Autonomous aerial vehicles known as High Altitude Pseudo Satellites (HAPS) can soar at the edges of space for long periods of time. These act as telecommunications relays or environmental monitors. UAVOS has just completed the test flights of its ApusDuo prototype, an autonomous solar-powered aircraft with flexible wings.
HAPS vehicles have been going into the skies for a number of years for various purposes and UAVOS has just entered the fold with their ApusDuo aircraft. The aircraft is made up of two parallel sets of wings that are connected by three struts in a configuration that is common to HAPS machines.
A series of solar panels run along the width of the wings and are used to power the plane. These are controlled by a small onboard computer. The CPU is designed in order to control and flex the aircraft’s wings during flight and to handle the steering in order to keep it airborne in changing weather and wind conditions.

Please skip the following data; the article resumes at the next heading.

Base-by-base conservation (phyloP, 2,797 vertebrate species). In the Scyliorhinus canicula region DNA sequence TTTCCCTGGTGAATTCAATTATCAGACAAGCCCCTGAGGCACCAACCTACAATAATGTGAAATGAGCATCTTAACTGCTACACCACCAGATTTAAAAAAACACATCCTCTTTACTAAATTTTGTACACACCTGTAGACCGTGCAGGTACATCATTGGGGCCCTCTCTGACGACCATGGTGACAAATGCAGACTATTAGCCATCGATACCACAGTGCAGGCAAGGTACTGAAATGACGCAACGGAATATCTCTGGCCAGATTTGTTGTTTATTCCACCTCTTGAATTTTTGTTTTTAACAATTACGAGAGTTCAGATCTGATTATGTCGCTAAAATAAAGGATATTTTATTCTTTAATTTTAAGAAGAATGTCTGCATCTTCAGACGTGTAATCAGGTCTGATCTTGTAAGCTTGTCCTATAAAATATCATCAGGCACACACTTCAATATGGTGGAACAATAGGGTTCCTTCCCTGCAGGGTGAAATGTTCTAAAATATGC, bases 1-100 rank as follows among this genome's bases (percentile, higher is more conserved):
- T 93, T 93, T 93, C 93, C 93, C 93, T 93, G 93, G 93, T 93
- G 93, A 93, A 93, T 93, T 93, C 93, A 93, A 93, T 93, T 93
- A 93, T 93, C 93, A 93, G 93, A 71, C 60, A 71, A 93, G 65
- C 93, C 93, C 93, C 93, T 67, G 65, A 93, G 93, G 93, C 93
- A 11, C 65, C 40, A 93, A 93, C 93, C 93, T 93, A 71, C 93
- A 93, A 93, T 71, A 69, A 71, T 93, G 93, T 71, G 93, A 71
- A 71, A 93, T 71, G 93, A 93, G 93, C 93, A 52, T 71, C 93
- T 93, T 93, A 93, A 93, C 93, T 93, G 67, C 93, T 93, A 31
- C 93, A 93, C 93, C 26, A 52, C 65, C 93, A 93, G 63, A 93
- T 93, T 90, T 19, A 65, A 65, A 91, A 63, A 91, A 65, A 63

The ApusDuo prototype has a 46-ft wingspan and weighs 15 kg. It just completed its first set of test flights and UAVOS has reported that the aircraft has spent more than a 1,000 hours in the air at an altitude of 66 ft. This is nothing compared to the goal of 50,000 ft but shows how the flexible wings allow the plane to remain airborne even in turbulence.
The team behind the aircraft says that the kind of control setup gives the aircraft the ability to operate at more northern latitudes than are normally possible. You can check out the test flight in the video below: